New blurbs for Raise the Dawn, Fallen Gods, and The Eternal Tide

Discussion in 'Trek Literature' started by 8of5, Dec 10, 2011.

  1. Therin of Andor

    Therin of Andor Admiral Admiral

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    And yet we saw complaints that "Paths of Disharmony" spent too much time with Picard and Bev playing happily families, Geordi and Worf seeking new romances, and Andorians bickering with each other.

    There was minimal Typhon Pacting going on.
     
  2. BrotherBenny

    BrotherBenny Rear Admiral Rear Admiral

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    The Trek universe does seem to be littered with ruins from ancient civilizations, either because of the Manraloth's Great Experiment or MAD wars. I enjoy the worldbuilding when writers discover these new races.
     
  3. rfmcdpei

    rfmcdpei Captain Captain

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    There's a quote circling about the Internet, someone arguing that the Trek universe is grim: all these ruins of ancient civilizations with powerful technologies and easy transcendence and a terrifyingly high rate of catastrophic failure.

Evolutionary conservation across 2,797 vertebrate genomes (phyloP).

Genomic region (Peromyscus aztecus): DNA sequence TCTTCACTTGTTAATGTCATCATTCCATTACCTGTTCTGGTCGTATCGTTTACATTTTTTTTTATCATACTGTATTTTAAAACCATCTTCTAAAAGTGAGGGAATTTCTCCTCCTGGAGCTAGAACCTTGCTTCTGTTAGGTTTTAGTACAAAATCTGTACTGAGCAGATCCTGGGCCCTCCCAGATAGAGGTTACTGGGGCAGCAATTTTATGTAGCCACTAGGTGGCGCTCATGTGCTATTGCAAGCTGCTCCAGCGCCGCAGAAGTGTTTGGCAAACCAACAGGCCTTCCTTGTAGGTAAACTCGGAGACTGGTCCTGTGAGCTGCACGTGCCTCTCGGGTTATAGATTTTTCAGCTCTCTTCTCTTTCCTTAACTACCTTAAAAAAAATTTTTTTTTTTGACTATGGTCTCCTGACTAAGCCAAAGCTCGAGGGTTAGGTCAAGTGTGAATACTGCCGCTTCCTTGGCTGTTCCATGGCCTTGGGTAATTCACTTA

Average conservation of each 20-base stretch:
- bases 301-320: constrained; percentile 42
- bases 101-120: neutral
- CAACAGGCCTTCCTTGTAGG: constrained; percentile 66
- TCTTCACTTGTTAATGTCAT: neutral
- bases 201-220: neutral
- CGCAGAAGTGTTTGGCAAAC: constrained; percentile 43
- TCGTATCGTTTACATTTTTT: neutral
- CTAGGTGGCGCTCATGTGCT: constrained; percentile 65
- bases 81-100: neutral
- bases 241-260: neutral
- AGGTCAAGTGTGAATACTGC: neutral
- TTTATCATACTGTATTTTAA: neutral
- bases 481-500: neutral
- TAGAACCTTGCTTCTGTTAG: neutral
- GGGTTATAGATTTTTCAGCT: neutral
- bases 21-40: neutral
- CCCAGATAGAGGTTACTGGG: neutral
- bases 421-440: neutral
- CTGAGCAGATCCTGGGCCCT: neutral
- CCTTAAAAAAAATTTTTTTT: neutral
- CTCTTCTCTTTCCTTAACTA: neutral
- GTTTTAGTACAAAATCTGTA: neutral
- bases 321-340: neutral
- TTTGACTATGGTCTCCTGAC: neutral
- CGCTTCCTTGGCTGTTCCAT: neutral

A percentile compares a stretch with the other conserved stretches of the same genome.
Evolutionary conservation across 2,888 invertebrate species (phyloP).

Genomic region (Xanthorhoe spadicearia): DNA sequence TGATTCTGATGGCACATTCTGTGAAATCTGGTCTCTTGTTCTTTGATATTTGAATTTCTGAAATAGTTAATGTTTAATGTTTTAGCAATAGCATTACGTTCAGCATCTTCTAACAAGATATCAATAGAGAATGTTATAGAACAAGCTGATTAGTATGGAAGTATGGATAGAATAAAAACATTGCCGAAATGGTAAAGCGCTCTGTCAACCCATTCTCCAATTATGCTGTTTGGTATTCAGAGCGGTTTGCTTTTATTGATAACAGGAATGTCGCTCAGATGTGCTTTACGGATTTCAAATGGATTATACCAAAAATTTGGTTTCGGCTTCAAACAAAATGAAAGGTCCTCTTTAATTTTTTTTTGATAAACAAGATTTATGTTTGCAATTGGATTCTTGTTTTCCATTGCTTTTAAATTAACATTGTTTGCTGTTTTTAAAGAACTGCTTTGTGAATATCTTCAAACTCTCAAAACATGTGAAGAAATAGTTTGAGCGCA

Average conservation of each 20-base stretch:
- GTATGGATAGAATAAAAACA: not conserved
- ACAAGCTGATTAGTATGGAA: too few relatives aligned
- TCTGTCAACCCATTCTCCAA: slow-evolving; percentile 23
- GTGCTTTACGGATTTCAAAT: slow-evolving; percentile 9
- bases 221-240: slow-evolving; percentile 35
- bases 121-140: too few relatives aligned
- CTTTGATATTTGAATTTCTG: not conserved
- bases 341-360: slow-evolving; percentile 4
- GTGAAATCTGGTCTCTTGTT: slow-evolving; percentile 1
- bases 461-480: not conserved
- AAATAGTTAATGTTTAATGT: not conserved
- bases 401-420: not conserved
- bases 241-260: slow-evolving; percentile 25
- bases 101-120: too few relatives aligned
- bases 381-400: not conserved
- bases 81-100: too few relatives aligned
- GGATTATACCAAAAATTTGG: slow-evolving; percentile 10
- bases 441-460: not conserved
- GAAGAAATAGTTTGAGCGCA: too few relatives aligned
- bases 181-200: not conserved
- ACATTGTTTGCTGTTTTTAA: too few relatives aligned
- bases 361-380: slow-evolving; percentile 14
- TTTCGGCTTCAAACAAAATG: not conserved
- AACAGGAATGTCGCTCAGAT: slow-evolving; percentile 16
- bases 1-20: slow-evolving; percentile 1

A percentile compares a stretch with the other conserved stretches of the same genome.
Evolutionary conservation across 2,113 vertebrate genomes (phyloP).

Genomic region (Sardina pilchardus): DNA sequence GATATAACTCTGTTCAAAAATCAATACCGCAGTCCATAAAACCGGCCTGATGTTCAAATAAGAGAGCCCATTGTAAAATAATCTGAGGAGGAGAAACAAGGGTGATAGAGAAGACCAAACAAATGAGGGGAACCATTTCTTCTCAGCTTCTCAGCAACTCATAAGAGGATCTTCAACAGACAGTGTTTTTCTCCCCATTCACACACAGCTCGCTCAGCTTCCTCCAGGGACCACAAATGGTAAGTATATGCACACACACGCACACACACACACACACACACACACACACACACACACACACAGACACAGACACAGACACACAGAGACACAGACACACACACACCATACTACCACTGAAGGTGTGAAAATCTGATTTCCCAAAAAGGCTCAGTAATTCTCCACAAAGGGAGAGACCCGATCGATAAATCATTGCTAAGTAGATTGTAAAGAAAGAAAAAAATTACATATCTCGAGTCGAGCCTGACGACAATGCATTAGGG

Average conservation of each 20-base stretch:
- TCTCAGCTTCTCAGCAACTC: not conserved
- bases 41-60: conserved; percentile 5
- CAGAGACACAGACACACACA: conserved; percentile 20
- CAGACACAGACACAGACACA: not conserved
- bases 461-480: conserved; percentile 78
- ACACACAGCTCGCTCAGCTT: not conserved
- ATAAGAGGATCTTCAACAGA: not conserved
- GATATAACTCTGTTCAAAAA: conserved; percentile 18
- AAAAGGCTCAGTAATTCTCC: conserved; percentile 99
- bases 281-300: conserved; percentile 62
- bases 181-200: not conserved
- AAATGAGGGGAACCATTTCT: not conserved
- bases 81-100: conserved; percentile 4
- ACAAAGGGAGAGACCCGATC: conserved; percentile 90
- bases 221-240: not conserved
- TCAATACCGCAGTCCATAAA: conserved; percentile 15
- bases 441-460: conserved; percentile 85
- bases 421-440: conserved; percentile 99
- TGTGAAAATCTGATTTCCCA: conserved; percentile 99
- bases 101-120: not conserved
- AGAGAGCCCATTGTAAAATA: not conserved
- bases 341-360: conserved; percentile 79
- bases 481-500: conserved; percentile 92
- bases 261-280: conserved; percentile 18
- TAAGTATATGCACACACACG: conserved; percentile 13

4. Christopher

    Christopher Writer Admiral

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    It's not that grim if you consider the great swath of time over which these ruins accumulated. I mean, everyone who ever lived prior to, say, the late 1800s is dead now, but that doesn't mean they all led miserable or violent lives. A lot of them had long, happy, comfortable lives. But those lives still ended eventually. Even in the happiest, least grim eras of history, nobody lived forever.

    And for every planet full of devastated ruins, there's a superrace that rose to a higher level of existence. There are simply so many civilizations in the Trek universe, past and present, that even if only a small percentage suffered catastrophic fates, there'd still be plenty of ruins here and there.